Another standout feature of the festival was the inclusion of films directed by women. The 2017 event screened 23 movies with female directors. Anca Miruna Lazarescu’s film That Trip We Took With Dad (Die Reise Mit Vater), 2016, took home a number of prizes including the Audience Award and Best First Feature. The film explores difficulties a family member had in 1968 as he was traveling from Romania to Germany. He was in a desperate search for a life-saving medical treatment that became unduly complicated by politics.
On a much lighter note, the festival also screened King of the Belgians (2016) from the writing and directing team of Peter Brosens and Jessica Woodworth. The mockumentary portrayed a king participating in a tightly controlled documentary, designed to cast the royal family in the best possible light. He’s on a state visit to Istanbul when he learns that Belgium is splitting apart. Meanwhile, as Variety puts it, “a cosmic storm has cut off phone lines and air travel …” Returning to Belgium involves a road trip through Bulgaria, Serbia, Montenegro, and Albania. The king’s journey gives him a closer look at countries that under different circumstances, might be considered “flyover territory.” Of course, as with all road trip movies, the excursion also gives him new insights on his life’s purpose and his entourage.
A darker comedy was at play throughout The Constitution. Billed on its website as “a love story about hate,” it was a moving tale of people living in the same building in Zagreb, the Croatian capital, but are unable to connect to each other because of longstanding prejudices and fears. Tension and humor coexist in this film, more easily than among its main characters, but their codependence forces them to understand and respect each other, leading to a joyful and satisfying ending.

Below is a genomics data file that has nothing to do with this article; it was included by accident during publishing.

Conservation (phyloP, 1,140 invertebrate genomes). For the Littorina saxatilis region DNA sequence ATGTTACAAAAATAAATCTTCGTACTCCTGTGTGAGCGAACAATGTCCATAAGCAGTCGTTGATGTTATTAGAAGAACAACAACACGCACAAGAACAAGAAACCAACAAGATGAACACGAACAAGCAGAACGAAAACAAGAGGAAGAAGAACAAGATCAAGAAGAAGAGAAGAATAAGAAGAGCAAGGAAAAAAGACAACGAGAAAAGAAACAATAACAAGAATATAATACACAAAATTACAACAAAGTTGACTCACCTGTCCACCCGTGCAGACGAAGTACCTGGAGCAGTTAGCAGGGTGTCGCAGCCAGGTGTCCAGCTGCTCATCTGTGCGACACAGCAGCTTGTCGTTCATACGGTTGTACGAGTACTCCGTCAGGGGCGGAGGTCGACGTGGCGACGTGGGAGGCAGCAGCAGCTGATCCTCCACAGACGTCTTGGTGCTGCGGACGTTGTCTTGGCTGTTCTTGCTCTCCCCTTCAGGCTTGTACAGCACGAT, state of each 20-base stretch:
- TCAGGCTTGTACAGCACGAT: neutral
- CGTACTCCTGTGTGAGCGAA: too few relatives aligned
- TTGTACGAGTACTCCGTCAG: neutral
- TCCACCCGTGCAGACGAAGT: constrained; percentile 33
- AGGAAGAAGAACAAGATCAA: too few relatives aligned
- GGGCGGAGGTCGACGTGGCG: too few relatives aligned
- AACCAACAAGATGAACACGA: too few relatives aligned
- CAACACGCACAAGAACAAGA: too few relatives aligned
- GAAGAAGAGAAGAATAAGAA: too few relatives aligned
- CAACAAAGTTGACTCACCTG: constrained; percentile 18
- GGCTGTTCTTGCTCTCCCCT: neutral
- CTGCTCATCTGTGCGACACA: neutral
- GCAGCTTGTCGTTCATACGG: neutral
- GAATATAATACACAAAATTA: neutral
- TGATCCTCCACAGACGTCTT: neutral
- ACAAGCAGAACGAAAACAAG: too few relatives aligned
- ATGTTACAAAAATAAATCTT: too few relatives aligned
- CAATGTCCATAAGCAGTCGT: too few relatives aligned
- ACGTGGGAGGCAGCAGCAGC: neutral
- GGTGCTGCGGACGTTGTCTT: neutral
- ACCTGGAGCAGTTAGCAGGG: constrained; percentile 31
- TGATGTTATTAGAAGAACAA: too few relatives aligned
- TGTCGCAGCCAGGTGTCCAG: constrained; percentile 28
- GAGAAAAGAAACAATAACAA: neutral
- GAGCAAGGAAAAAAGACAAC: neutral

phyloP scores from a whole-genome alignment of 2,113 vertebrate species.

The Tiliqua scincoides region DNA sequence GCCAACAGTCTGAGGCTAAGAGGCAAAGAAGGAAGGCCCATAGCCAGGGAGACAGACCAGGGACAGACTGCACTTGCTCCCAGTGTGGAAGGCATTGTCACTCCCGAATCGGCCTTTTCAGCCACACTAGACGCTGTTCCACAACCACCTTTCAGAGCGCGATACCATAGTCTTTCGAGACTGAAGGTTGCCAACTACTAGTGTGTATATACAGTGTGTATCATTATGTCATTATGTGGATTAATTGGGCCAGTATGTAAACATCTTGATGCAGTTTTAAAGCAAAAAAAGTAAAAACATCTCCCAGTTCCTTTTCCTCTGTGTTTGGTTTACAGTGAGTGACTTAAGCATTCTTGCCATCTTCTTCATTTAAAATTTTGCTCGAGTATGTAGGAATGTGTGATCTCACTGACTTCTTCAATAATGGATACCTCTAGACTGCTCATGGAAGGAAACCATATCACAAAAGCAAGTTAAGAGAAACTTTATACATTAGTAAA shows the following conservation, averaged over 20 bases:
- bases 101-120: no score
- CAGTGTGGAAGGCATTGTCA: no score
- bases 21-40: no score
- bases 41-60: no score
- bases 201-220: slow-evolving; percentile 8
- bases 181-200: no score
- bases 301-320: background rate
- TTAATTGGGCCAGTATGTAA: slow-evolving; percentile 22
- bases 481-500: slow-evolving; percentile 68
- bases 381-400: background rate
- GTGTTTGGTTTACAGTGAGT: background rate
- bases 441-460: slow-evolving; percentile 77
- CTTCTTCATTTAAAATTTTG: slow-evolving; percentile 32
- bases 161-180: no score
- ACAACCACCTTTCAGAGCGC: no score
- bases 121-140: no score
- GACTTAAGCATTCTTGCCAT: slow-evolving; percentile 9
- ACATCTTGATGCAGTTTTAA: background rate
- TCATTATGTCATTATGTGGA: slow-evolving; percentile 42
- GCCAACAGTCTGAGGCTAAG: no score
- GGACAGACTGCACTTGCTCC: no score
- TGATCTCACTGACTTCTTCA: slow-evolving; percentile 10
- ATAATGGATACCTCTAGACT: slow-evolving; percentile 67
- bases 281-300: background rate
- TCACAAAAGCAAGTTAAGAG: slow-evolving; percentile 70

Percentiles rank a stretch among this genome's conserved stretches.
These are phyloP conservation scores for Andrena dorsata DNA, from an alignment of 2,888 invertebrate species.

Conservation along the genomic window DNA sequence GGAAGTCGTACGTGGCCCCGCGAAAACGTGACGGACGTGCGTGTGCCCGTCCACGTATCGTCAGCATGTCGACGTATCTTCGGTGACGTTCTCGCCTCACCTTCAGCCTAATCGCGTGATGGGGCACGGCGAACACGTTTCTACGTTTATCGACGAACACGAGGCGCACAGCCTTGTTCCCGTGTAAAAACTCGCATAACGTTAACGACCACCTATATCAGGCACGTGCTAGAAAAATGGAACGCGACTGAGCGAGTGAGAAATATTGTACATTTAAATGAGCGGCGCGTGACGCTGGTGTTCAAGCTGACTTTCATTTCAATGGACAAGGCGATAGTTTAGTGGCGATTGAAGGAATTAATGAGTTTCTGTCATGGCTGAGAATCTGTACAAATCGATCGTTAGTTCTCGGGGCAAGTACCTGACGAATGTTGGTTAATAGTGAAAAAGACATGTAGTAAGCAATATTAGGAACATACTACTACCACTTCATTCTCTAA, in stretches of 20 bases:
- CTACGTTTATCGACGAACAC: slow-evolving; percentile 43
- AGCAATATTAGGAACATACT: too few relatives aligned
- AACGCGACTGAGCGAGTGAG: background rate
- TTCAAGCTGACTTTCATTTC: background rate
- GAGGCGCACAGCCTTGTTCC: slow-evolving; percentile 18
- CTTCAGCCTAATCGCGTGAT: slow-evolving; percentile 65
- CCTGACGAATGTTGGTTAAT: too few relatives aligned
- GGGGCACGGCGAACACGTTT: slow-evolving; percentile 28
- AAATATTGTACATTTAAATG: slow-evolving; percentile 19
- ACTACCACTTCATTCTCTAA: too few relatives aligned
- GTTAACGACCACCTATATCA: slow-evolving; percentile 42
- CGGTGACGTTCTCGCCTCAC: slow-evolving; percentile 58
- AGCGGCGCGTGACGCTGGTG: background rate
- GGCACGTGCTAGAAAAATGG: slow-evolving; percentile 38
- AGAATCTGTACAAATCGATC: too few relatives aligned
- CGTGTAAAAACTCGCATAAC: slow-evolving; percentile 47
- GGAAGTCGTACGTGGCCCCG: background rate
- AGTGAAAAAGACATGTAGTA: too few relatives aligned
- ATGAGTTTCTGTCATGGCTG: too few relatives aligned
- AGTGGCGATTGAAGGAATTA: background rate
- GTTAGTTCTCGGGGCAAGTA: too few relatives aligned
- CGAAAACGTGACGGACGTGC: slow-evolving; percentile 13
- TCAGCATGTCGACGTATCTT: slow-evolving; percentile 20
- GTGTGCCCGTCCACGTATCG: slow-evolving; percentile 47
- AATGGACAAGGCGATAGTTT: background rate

The feature-length narrative, written by veteran filmmaker Rajko Grlic and Ante Tomic, had already won the prestigious Grand Prize of the Americas Award at the Montreal World Film Festival before its screening at SEEfest. At the conclusion of SEEfest on May 6th, The Constitution won the 2017 SEEfest Best Feature Film, Grand Jury Prize, Bridging the Borders Award. Not only had the film entertained audiences with a theme of mutual respect but its culturally diverse co-production, (Croatian, Slovenian, Macedonian, Czech, UK) acted as an example of multi-national cooperation.
This year’s festival blooms like a springtime garden from April 26-May 3, 2018. Among the gardeners are numerous volunteers and supporters including the Academy of Motion Picture Arts and Sciences, the California Arts Council, the Goethe-Institut and many others. The regular film submission deadline is fast approaching on December 31, 2017, and the late deadline is February 1, 2018. Dive into the details at http://seefilmla.org
Dawn McElligott is an award-winning writer and filmmaker in Los Angeles by way of Philadelphia and other points East. You can learn more about her HERE